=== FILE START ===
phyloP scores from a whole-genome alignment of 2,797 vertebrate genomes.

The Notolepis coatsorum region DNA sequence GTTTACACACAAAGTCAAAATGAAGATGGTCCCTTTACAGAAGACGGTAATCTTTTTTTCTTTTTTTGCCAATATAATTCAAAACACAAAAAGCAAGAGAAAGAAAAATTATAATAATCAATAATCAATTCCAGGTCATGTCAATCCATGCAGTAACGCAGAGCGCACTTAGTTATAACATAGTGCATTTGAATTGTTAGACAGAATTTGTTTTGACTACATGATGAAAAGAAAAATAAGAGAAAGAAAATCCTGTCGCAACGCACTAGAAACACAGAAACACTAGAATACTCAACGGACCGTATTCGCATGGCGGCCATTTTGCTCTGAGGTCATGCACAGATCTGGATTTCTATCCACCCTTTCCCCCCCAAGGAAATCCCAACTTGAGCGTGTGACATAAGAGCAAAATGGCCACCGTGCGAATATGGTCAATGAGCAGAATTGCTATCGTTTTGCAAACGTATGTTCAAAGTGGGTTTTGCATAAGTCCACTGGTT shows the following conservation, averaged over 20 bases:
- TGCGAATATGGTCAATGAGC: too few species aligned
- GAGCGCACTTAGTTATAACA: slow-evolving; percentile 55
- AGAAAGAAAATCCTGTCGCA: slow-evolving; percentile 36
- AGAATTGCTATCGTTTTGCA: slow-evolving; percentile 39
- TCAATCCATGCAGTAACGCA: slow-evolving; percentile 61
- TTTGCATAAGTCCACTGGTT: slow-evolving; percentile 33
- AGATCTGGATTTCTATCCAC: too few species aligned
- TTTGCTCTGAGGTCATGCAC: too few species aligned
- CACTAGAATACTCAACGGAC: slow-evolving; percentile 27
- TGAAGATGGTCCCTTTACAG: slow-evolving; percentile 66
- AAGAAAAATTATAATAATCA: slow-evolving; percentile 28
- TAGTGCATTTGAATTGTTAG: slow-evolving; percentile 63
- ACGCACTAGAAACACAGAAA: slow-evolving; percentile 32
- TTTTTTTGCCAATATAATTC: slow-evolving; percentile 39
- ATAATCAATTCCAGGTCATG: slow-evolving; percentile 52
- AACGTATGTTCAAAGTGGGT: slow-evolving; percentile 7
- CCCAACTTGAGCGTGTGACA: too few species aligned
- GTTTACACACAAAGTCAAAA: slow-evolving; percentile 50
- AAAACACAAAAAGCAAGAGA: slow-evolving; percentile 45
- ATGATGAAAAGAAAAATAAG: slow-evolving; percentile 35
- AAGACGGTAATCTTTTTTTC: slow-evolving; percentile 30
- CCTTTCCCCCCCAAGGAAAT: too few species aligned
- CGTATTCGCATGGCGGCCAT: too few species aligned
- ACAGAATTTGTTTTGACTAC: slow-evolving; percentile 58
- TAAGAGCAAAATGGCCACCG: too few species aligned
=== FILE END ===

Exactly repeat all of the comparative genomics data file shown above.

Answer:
phyloP scores from a whole-genome alignment of 2,797 vertebrate genomes.

The Notolepis coatsorum region DNA sequence GTTTACACACAAAGTCAAAATGAAGATGGTCCCTTTACAGAAGACGGTAATCTTTTTTTCTTTTTTTGCCAATATAATTCAAAACACAAAAAGCAAGAGAAAGAAAAATTATAATAATCAATAATCAATTCCAGGTCATGTCAATCCATGCAGTAACGCAGAGCGCACTTAGTTATAACATAGTGCATTTGAATTGTTAGACAGAATTTGTTTTGACTACATGATGAAAAGAAAAATAAGAGAAAGAAAATCCTGTCGCAACGCACTAGAAACACAGAAACACTAGAATACTCAACGGACCGTATTCGCATGGCGGCCATTTTGCTCTGAGGTCATGCACAGATCTGGATTTCTATCCACCCTTTCCCCCCCAAGGAAATCCCAACTTGAGCGTGTGACATAAGAGCAAAATGGCCACCGTGCGAATATGGTCAATGAGCAGAATTGCTATCGTTTTGCAAACGTATGTTCAAAGTGGGTTTTGCATAAGTCCACTGGTT shows the following conservation, averaged over 20 bases:
- TGCGAATATGGTCAATGAGC: too few species aligned
- GAGCGCACTTAGTTATAACA: slow-evolving; percentile 55
- AGAAAGAAAATCCTGTCGCA: slow-evolving; percentile 36
- AGAATTGCTATCGTTTTGCA: slow-evolving; percentile 39
- TCAATCCATGCAGTAACGCA: slow-evolving; percentile 61
- TTTGCATAAGTCCACTGGTT: slow-evolving; percentile 33
- AGATCTGGATTTCTATCCAC: too few species aligned
- TTTGCTCTGAGGTCATGCAC: too few species aligned
- CACTAGAATACTCAACGGAC: slow-evolving; percentile 27
- TGAAGATGGTCCCTTTACAG: slow-evolving; percentile 66
- AAGAAAAATTATAATAATCA: slow-evolving; percentile 28
- TAGTGCATTTGAATTGTTAG: slow-evolving; percentile 63
- ACGCACTAGAAACACAGAAA: slow-evolving; percentile 32
- TTTTTTTGCCAATATAATTC: slow-evolving; percentile 39
- ATAATCAATTCCAGGTCATG: slow-evolving; percentile 52
- AACGTATGTTCAAAGTGGGT: slow-evolving; percentile 7
- CCCAACTTGAGCGTGTGACA: too few species aligned
- GTTTACACACAAAGTCAAAA: slow-evolving; percentile 50
- AAAACACAAAAAGCAAGAGA: slow-evolving; percentile 45
- ATGATGAAAAGAAAAATAAG: slow-evolving; percentile 35
- AAGACGGTAATCTTTTTTTC: slow-evolving; percentile 30
- CCTTTCCCCCCCAAGGAAAT: too few species aligned
- CGTATTCGCATGGCGGCCAT: too few species aligned
- ACAGAATTTGTTTTGACTAC: slow-evolving; percentile 58
- TAAGAGCAAAATGGCCACCG: too few species aligned